alexa Nairobi sends most students to national schools - Daily Nation

Nairobi sends most students to national schools

Sunday January 6 2019


Education Cabinet Secretary Amina Mohamed speaks during the awarding of Wings to Fly scholarships at Kenyatta University on January 4, 2019.PHOTO | DENNIS ONSONGO | NATION MEDIA GROUP 

More by this Author

Nairobi, Nakuru and Kiambu counties are sending the highest number of students to national schools as last year’s Standard Eight graduates start reporting for Form One tomorrow.

Details of the selection compiled by the Sunday Nation based on the Ministry of Education statistics also show that slightly more male students, 1,533, will join national schools.

Cumulatively, 31,337 students out of the 1,049,106 pupils who sat last year’s Kenya Certificate of Primary Education (KCPE) examination will join the elite schools.

Of these, 16,435 are male while 14,902 are female.

There are 103 national schools in the country, meaning that they attract candidates from all counties.



Admission to the national schools is usually competitive as they are well-equipped with teaching and learning resources, giving their students a better chance of performing well in national examinations.

According to the analysis, Nairobi City County will supply 3,152 students, the highest number of all the counties.

Some 59,345 pupils sat last year’s primary school national test in the city.

In Nakuru, 1,847 out of 52,811 candidates will be joining national schools compared to Kiambu’s 1,786 students. Some 41,295 candidates sat the examination in Kiambu.

On the other hand, Samburu (125), West Pokot (150) and Lamu (205) counties have taken the lowest numbers of students to the 103 national schools.

There are only five other counties that are posting more than 1,000 candidates to national schools — Kilifi (1,211), Mombasa (1,127), Meru (1,027), Kakamega (1,027) and Machakos (1,013).


Counties where girls beat boys in the number of students joining the top schools are Taita-Taveta, Kwale, Nyandarua, Kirinyaga, Kiambu, Machakos, Nairobi, Kitui, Embu, Meru, Makueni, Marsabit and Isiolo.

Turkana and Tana River counties had the largest gender disparity in the admission to national schools with the difference being 138 and 107 more boys than girls respectively.

Interestingly, counties in arid and semi-arid areas have sent a good number of their candidates to the leading schools.

Garissa and Wajir East are among sub-counties that are taking more than 250 students to top schools.

These sub-counties rank close to Embakasi (805), Kasarani (613), Garissa (534), Nakuru (345), Ruiru (299), Nyali (268), Wajir East (256) and Kakamega Central (250), which have the largest number of candidates admitted to the top schools.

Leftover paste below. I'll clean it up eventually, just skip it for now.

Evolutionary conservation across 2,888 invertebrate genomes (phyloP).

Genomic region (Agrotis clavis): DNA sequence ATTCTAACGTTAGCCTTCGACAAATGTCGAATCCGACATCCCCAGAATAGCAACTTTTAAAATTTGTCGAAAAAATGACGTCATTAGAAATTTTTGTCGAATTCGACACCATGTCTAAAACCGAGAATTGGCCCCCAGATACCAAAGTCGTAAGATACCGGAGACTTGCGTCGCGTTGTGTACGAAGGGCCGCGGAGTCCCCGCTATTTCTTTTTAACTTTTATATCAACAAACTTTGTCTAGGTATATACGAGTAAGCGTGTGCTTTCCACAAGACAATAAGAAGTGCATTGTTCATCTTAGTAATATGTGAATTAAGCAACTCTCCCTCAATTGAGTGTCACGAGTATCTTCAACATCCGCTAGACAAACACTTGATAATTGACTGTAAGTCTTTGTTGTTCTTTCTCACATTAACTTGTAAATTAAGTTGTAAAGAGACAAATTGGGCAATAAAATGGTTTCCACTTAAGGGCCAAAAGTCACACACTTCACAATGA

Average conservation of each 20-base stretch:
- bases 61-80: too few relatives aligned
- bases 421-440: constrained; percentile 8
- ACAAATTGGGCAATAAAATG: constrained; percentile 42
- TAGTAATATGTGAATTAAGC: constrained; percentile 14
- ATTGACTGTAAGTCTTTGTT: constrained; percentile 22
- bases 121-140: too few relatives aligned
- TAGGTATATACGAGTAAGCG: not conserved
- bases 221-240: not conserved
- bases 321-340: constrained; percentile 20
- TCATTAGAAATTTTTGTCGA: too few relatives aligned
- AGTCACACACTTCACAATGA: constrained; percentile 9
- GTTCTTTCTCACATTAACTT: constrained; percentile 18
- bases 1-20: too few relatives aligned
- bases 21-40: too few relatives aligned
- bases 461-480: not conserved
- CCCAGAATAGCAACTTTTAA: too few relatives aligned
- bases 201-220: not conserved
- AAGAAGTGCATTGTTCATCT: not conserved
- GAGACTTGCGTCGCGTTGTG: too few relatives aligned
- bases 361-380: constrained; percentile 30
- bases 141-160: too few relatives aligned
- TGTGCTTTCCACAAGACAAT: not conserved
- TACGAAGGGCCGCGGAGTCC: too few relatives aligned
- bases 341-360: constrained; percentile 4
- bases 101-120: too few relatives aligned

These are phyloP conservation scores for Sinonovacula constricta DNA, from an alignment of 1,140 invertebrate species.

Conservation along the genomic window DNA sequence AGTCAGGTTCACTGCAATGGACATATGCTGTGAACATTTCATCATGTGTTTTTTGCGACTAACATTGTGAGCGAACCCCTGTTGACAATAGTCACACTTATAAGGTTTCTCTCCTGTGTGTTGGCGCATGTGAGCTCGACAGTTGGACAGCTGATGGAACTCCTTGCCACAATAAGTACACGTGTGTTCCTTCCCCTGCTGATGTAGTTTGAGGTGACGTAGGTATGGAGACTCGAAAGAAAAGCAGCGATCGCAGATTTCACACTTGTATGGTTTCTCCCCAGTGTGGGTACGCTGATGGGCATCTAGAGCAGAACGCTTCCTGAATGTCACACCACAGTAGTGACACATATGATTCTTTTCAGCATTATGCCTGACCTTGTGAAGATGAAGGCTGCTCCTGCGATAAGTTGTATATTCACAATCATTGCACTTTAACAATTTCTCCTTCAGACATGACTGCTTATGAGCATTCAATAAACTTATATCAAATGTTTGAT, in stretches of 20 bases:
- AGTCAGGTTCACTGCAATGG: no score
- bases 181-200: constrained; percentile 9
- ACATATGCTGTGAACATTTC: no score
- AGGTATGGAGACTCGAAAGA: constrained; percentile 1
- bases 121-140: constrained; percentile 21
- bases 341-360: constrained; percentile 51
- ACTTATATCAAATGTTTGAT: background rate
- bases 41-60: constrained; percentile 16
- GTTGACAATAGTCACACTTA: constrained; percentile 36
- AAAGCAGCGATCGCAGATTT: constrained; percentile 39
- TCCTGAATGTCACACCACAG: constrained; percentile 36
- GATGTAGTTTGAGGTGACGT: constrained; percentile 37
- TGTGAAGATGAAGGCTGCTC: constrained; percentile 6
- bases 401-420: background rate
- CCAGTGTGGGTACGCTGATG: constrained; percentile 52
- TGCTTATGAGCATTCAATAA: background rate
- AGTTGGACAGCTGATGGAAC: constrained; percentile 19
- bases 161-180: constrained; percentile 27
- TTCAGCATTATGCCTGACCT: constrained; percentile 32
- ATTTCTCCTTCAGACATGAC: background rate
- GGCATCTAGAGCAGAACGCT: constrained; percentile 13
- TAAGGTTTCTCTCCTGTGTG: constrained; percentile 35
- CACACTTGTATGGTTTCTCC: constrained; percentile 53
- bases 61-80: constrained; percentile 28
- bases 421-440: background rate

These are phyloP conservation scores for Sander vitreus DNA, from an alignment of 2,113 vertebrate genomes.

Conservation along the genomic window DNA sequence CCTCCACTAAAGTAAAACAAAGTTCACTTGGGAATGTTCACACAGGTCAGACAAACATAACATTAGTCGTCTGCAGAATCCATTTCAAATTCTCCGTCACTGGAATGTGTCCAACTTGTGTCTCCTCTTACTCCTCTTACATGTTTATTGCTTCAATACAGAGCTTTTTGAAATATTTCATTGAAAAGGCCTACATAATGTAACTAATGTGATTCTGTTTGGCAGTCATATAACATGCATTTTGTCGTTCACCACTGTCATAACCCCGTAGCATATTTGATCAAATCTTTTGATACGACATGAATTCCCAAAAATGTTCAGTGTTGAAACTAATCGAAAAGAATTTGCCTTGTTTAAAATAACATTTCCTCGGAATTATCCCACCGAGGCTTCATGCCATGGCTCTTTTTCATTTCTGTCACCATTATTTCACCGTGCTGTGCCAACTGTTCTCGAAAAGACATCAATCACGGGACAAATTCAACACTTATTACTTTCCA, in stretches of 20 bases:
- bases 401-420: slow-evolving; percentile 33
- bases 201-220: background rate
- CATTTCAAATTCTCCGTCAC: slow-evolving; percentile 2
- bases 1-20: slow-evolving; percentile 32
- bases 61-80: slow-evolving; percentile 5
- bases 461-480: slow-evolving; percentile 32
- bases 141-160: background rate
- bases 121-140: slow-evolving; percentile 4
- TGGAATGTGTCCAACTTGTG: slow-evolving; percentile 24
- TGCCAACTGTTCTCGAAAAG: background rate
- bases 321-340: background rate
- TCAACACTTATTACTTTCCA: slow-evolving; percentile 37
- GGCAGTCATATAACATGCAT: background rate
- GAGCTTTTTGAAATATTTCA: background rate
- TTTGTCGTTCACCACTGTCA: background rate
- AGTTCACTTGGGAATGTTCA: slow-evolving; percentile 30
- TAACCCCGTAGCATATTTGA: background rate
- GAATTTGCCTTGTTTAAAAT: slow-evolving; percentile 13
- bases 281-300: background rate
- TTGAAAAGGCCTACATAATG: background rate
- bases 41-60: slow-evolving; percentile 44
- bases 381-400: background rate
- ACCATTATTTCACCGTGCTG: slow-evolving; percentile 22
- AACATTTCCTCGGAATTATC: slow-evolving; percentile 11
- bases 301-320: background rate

When she launched the Form One selection on December 3, 2018, Education Cabinet Secretary Amina Mohamed announced that all candidates who obtained 400 marks and above had been admitted to national schools.

But since only 12,000 had obtained above 400 marks, a window was opened for more candidates with lesser marks to join the coveted schools.

Also allowed to join the institutions was the best boy and girl from each sub-county.

Besides merit, selection to all categories of schools was also based on affirmative action.

For the first time, the ministry selected candidates using a computerised system for all national, extra-county and county schools.

It means that parents and candidates would only download their letters from the computer.


But candidates selected to join sub-county schools were receiving hard copy letters from the respective schools or sub-county directors’ offices.

The ministry also banned replacement of Form One candidates through provision of hard copy letters, instead directing principals to only feed details of second selection applicants to the National Education Management Information System (Nemis).

The students are then issued with a Unique Personal Identifier (UPI) to be used throughout the learners’ education journey.

Only the ministry’s national office would then approve or reject the recommendations of the principals.

On Wednesday, however, Ms Mohamed revealed that some principals had resorted to issuing hard copy letters to schools thereby circumventing the Nemis system.


She declared letters so issued as null and void, prompting teachers in some of the schools to resort to regularising the letters they had issued through the system.

The CS directed regional coordinators of education and county directors of education to take action against principals who defied the ministry’s order to ban admissions through hard copy letters for national, extra-county and county schools.

As part of the government’s 100 percent transition policy, Amina said all the 2018 KCPE candidates have been allocated places in secondary schools.